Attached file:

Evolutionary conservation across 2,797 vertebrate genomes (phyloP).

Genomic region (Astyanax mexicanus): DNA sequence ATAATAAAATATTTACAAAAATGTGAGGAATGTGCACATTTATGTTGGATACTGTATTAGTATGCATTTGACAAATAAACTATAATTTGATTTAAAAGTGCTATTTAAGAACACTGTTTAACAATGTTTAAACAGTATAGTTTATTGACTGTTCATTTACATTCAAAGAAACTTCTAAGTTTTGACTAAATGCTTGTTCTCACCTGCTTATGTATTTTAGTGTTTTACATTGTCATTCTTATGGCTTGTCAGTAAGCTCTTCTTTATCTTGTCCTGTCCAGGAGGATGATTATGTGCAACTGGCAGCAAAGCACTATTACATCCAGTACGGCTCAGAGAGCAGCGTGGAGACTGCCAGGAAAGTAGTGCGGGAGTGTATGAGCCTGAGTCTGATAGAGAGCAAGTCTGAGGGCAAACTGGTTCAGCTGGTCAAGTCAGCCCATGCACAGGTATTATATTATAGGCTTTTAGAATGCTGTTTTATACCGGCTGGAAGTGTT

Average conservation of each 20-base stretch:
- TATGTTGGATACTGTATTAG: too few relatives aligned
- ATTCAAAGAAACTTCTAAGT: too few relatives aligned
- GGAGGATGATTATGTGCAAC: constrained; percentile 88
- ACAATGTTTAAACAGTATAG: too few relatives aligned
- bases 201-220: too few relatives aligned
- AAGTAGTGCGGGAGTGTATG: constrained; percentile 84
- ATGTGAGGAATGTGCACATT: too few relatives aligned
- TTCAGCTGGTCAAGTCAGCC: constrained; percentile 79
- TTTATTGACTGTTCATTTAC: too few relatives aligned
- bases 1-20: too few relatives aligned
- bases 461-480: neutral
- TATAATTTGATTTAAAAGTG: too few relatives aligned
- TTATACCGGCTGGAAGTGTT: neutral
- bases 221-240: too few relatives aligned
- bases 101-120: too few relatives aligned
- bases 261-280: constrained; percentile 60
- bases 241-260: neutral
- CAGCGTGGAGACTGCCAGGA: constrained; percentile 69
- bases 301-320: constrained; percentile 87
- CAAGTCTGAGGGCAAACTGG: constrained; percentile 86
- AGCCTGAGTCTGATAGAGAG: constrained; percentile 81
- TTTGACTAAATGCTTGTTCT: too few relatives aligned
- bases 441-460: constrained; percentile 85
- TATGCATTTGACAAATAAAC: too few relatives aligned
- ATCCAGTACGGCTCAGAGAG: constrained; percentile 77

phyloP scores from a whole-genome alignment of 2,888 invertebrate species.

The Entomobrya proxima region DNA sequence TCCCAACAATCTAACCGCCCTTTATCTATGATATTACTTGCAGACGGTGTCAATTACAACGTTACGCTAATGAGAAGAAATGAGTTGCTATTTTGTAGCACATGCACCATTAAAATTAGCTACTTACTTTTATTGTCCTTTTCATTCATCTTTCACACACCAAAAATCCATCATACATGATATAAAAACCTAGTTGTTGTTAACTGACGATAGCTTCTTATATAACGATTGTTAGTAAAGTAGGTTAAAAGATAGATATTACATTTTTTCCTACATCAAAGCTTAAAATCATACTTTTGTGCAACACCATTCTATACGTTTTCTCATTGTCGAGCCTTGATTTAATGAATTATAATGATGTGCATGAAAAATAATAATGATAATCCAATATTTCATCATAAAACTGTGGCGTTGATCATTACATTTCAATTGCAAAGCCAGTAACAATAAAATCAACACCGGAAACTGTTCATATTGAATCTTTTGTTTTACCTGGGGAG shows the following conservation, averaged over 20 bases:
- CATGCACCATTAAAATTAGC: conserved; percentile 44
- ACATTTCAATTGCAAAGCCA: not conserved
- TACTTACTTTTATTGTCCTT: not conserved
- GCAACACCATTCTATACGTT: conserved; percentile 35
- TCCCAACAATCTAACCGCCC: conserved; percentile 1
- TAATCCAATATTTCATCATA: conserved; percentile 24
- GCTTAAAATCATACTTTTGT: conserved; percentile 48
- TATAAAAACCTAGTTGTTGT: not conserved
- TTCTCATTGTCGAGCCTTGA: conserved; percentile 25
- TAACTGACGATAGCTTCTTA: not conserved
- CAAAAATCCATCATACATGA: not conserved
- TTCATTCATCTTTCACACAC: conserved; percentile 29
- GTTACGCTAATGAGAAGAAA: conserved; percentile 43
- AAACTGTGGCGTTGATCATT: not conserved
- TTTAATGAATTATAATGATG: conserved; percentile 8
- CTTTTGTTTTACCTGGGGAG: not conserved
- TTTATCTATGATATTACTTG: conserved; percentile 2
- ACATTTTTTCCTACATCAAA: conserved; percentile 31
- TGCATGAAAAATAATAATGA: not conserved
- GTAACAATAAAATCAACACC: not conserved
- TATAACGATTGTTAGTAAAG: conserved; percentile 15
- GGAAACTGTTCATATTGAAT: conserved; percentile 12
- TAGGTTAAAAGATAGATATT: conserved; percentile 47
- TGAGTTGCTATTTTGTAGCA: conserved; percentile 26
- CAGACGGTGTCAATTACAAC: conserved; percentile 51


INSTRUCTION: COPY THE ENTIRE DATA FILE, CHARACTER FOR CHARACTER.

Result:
Evolutionary conservation across 2,797 vertebrate genomes (phyloP).

Genomic region (Astyanax mexicanus): DNA sequence ATAATAAAATATTTACAAAAATGTGAGGAATGTGCACATTTATGTTGGATACTGTATTAGTATGCATTTGACAAATAAACTATAATTTGATTTAAAAGTGCTATTTAAGAACACTGTTTAACAATGTTTAAACAGTATAGTTTATTGACTGTTCATTTACATTCAAAGAAACTTCTAAGTTTTGACTAAATGCTTGTTCTCACCTGCTTATGTATTTTAGTGTTTTACATTGTCATTCTTATGGCTTGTCAGTAAGCTCTTCTTTATCTTGTCCTGTCCAGGAGGATGATTATGTGCAACTGGCAGCAAAGCACTATTACATCCAGTACGGCTCAGAGAGCAGCGTGGAGACTGCCAGGAAAGTAGTGCGGGAGTGTATGAGCCTGAGTCTGATAGAGAGCAAGTCTGAGGGCAAACTGGTTCAGCTGGTCAAGTCAGCCCATGCACAGGTATTATATTATAGGCTTTTAGAATGCTGTTTTATACCGGCTGGAAGTGTT

Average conservation of each 20-base stretch:
- TATGTTGGATACTGTATTAG: too few relatives aligned
- ATTCAAAGAAACTTCTAAGT: too few relatives aligned
- GGAGGATGATTATGTGCAAC: constrained; percentile 88
- ACAATGTTTAAACAGTATAG: too few relatives aligned
- bases 201-220: too few relatives aligned
- AAGTAGTGCGGGAGTGTATG: constrained; percentile 84
- ATGTGAGGAATGTGCACATT: too few relatives aligned
- TTCAGCTGGTCAAGTCAGCC: constrained; percentile 79
- TTTATTGACTGTTCATTTAC: too few relatives aligned
- bases 1-20: too few relatives aligned
- bases 461-480: neutral
- TATAATTTGATTTAAAAGTG: too few relatives aligned
- TTATACCGGCTGGAAGTGTT: neutral
- bases 221-240: too few relatives aligned
- bases 101-120: too few relatives aligned
- bases 261-280: constrained; percentile 60
- bases 241-260: neutral
- CAGCGTGGAGACTGCCAGGA: constrained; percentile 69
- bases 301-320: constrained; percentile 87
- CAAGTCTGAGGGCAAACTGG: constrained; percentile 86
- AGCCTGAGTCTGATAGAGAG: constrained; percentile 81
- TTTGACTAAATGCTTGTTCT: too few relatives aligned
- bases 441-460: constrained; percentile 85
- TATGCATTTGACAAATAAAC: too few relatives aligned
- ATCCAGTACGGCTCAGAGAG: constrained; percentile 77

phyloP scores from a whole-genome alignment of 2,888 invertebrate species.

The Entomobrya proxima region DNA sequence TCCCAACAATCTAACCGCCCTTTATCTATGATATTACTTGCAGACGGTGTCAATTACAACGTTACGCTAATGAGAAGAAATGAGTTGCTATTTTGTAGCACATGCACCATTAAAATTAGCTACTTACTTTTATTGTCCTTTTCATTCATCTTTCACACACCAAAAATCCATCATACATGATATAAAAACCTAGTTGTTGTTAACTGACGATAGCTTCTTATATAACGATTGTTAGTAAAGTAGGTTAAAAGATAGATATTACATTTTTTCCTACATCAAAGCTTAAAATCATACTTTTGTGCAACACCATTCTATACGTTTTCTCATTGTCGAGCCTTGATTTAATGAATTATAATGATGTGCATGAAAAATAATAATGATAATCCAATATTTCATCATAAAACTGTGGCGTTGATCATTACATTTCAATTGCAAAGCCAGTAACAATAAAATCAACACCGGAAACTGTTCATATTGAATCTTTTGTTTTACCTGGGGAG shows the following conservation, averaged over 20 bases:
- CATGCACCATTAAAATTAGC: conserved; percentile 44
- ACATTTCAATTGCAAAGCCA: not conserved
- TACTTACTTTTATTGTCCTT: not conserved
- GCAACACCATTCTATACGTT: conserved; percentile 35
- TCCCAACAATCTAACCGCCC: conserved; percentile 1
- TAATCCAATATTTCATCATA: conserved; percentile 24
- GCTTAAAATCATACTTTTGT: conserved; percentile 48
- TATAAAAACCTAGTTGTTGT: not conserved
- TTCTCATTGTCGAGCCTTGA: conserved; percentile 25
- TAACTGACGATAGCTTCTTA: not conserved
- CAAAAATCCATCATACATGA: not conserved
- TTCATTCATCTTTCACACAC: conserved; percentile 29
- GTTACGCTAATGAGAAGAAA: conserved; percentile 43
- AAACTGTGGCGTTGATCATT: not conserved
- TTTAATGAATTATAATGATG: conserved; percentile 8
- CTTTTGTTTTACCTGGGGAG: not conserved
- TTTATCTATGATATTACTTG: conserved; percentile 2
- ACATTTTTTCCTACATCAAA: conserved; percentile 31
- TGCATGAAAAATAATAATGA: not conserved
- GTAACAATAAAATCAACACC: not conserved
- TATAACGATTGTTAGTAAAG: conserved; percentile 15
- GGAAACTGTTCATATTGAAT: conserved; percentile 12
- TAGGTTAAAAGATAGATATT: conserved; percentile 47
- TGAGTTGCTATTTTGTAGCA: conserved; percentile 26
- CAGACGGTGTCAATTACAAC: conserved; percentile 51